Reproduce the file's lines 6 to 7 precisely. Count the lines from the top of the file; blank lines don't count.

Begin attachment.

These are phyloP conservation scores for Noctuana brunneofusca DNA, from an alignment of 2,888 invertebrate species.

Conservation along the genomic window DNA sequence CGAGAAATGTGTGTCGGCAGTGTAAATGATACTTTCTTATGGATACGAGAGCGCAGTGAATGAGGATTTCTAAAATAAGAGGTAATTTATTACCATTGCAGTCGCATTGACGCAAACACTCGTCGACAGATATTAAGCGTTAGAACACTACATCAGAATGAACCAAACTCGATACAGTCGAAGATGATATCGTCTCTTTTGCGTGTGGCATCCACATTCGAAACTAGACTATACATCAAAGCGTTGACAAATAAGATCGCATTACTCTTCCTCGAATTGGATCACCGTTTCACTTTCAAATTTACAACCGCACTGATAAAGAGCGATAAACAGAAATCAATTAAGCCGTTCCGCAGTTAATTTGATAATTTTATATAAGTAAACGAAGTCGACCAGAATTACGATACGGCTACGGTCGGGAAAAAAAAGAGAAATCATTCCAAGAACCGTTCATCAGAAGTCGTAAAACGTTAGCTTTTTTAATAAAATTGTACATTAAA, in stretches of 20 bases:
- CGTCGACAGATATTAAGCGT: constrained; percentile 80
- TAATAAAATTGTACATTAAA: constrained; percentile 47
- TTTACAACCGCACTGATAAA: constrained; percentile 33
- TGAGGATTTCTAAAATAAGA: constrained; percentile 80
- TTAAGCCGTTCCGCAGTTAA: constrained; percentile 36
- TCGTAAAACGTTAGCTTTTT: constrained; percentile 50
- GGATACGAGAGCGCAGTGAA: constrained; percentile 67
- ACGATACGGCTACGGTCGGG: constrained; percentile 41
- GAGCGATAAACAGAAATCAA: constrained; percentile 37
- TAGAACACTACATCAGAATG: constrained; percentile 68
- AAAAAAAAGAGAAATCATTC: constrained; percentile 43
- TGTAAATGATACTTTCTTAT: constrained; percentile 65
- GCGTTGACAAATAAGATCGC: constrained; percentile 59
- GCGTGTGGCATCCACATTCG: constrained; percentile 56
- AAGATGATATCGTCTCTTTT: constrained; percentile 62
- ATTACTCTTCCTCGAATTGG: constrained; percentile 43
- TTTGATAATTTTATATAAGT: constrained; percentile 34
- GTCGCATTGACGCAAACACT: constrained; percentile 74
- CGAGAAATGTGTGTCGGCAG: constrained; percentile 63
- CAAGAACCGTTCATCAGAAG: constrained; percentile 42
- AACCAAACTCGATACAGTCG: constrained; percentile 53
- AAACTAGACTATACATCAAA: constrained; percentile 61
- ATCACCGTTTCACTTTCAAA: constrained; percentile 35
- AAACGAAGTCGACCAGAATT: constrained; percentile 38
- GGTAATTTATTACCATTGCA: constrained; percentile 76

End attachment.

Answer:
- TGAGGATTTCTAAAATAAGA: constrained; percentile 80
- TTAAGCCGTTCCGCAGTTAA: constrained; percentile 36